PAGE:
There’s just a lot of job loss, which is not surprising when, you know, like if you step back and think about what we are doing to save lives and to avert a worse economic disaster down the road, these numbers shouldn’t surprise us. We’re shutting down huge swaths of the economy. We know what we’ve shut down because we’re not going to events, to restaurants. We’re not traveling and on and on and on. We’re not shopping except online. So, we’ve just locked down, and that means a huge swath of the economy is no longer, their work is no longer needed for this lockdown period. And they’re just out of work. And so, the fact that so far, it’s been 10 million, it’s likely to go as high as at least twice that shouldn’t be a surprise when you think about the very important measures that are being taken, but it still is very hard. It’s hard for me to digest when I see these numbers that just are like nothing I’ve ever seen before.
VALLAS: Well, and something you’ve pointed out is that is as high as those numbers are, they actually don’t even really tell the whole story because they leave out certain groups of workers that aren’t actually well caught by the UI system.
SHIERHOLZ: Yeah, we’ll start to get better data that will give us a better picture. Right now because this has unfolded so fast, the best data we have are these unemployment insurance claims that they’re almost real time. We get the unemployment insurance claims from the prior week. So, it’s really quick. But unemployment insurance claims, the regular unemployment insurance system doesn’t serve people who are, say, self-employed. People aren’t eligible for unemployed in many cases if they don’t have a long enough work history or if they don’t have high enough earnings history. People who are out of work because they have to stay home to take care of a child whose school is closed because of the virus, they aren’t eligible for traditional UI. So, none of those people who are out of work because of the virus — they would be working if it weren’t for the virus — they’re out of work because of what’s going on, they’re not counted in those numbers.
So, a couple of things on that. Congress passed a really sizable relief and recovery package, and some of the best provisions in that package were an extension of our unemployment insurance system to cover a whole bunch of people who aren’t covered by normal unemployment insurance. So, it will grab a bunch of those people: independent contractors or gig workers will be eligible. People who are out of work because they have to care for a child whose school is closed, they’ll be eligible and on and on. So, we’ll start to see these numbers grow dramatically.
VALLAS: And as you noted before, and you’re saying it now, these numbers are expected to grow dramatically. People are struggling to even comprehend the scale of the unemployment that we’re seeing already. But you’re saying this is just the tip of the iceberg. EPI has actually projected that 20 million people will be laid off or furloughed by July. And that that estimate actually takes into account the legislation you just mentioned, the CARES Act, and if I’m understanding your analysis correctly, also takes into account, also assumes that Congress will pass at least one more relief package that includes aid to states. And that even with those actions, you’re expecting 20 million people to be laid off or furloughed by July. Where did that number come from? And I think the bigger question here, in some ways in my mind is, did it have to be this way?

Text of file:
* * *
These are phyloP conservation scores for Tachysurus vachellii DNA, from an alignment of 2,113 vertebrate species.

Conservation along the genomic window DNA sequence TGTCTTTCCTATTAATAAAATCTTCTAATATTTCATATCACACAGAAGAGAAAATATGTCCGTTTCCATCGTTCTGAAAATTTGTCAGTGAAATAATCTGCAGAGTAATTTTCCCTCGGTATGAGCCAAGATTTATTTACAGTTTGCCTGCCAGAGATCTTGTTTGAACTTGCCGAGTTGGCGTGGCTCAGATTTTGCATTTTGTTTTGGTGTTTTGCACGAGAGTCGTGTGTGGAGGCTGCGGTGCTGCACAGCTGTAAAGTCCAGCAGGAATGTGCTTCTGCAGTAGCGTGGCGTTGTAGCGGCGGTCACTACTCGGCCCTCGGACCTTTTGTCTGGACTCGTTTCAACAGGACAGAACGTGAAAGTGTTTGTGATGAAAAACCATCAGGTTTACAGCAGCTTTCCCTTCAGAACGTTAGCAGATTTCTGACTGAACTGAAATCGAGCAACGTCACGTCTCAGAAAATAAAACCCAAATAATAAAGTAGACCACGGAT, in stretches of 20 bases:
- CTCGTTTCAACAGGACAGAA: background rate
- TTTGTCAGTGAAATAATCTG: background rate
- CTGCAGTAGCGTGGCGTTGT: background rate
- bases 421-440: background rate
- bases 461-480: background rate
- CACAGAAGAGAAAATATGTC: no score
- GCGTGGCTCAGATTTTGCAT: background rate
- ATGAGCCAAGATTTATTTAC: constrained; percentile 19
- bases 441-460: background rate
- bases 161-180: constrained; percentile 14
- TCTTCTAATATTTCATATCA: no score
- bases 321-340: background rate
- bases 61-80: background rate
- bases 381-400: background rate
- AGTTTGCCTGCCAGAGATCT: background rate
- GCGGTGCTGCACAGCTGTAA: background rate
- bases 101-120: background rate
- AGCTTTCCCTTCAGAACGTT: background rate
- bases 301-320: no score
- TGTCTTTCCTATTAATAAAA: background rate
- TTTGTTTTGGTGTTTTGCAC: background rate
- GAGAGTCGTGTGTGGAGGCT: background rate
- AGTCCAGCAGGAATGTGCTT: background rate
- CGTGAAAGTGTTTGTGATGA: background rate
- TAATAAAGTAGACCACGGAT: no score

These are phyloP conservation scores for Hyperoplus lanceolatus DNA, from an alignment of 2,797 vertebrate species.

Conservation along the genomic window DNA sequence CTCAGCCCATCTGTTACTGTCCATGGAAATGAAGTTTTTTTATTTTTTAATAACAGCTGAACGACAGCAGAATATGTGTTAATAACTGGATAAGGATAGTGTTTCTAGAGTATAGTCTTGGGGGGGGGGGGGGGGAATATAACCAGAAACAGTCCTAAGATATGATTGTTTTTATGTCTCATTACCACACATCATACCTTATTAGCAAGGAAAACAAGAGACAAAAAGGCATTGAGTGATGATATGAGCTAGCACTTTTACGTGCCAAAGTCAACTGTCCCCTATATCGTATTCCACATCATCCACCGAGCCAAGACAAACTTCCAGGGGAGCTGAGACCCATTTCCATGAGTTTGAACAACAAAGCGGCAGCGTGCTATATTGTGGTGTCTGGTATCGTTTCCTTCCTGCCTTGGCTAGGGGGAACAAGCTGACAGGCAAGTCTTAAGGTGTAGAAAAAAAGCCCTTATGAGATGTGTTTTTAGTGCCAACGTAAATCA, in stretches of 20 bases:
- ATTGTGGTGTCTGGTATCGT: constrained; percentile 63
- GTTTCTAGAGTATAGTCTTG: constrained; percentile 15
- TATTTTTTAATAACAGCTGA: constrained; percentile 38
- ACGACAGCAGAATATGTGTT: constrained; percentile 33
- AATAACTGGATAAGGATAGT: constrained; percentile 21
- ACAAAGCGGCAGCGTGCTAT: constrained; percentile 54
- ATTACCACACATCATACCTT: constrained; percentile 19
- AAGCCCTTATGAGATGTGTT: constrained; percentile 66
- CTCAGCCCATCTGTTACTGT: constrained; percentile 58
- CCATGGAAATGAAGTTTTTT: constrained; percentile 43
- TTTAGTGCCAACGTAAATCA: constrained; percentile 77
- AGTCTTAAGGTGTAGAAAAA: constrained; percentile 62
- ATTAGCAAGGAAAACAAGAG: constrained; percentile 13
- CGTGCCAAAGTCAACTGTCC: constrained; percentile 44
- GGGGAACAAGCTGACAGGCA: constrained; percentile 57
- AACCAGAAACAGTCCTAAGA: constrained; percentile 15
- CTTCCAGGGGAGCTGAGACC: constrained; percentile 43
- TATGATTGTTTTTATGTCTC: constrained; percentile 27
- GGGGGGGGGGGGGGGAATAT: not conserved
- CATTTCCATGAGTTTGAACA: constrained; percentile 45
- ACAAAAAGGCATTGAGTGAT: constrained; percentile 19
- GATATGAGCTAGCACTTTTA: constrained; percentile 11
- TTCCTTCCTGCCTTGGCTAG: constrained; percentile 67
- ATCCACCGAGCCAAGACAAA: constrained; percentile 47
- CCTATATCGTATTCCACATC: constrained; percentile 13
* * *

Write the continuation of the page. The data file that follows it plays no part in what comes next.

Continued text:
SHIERHOLZ: So, you got the explanation right. That absolutely describes the estimate. I can quickly tell you where it came from. So, all these big macroeconomic forecasting shots: so they had one at Goldman Sachs and JP Morgan and Morgan Stanley and on and on. They all do these big models of where they expect GDP to go in coming quarters. And there’s differences between their measures, but they’re kind of coming up with roughly similar things. We use Goldman Sachs’s estimate of their GDP projections for the second quarter. And those projections, once you get what you think is going to happen with GDP, then there’s this pretty standard way to translate that into what that means for job loss. So, it’s a pretty straightforward calculation. And the GDP forecasts that everyone’s coming out with translate into job loss on the order of 20 million. And you’re absolutely right. The sort of painful, stunning, shocking part of that is that those GDP forecasts, when those big macro shots do those forecasts, they take into account the information that they have about what’s going to affect the economy. So, they included the big $2 trillion package that Congress passed to fight the negative economic effects of the downturn. And they assume that Congress is going to pass another relief package that will have, among other things, a lot of aid to states in it. Because aid to states is just very good stimulus. So, all that boils down to is we project now that we will lose 20 million jobs even if we do another stimulus package. And we could lose much more if we don’t.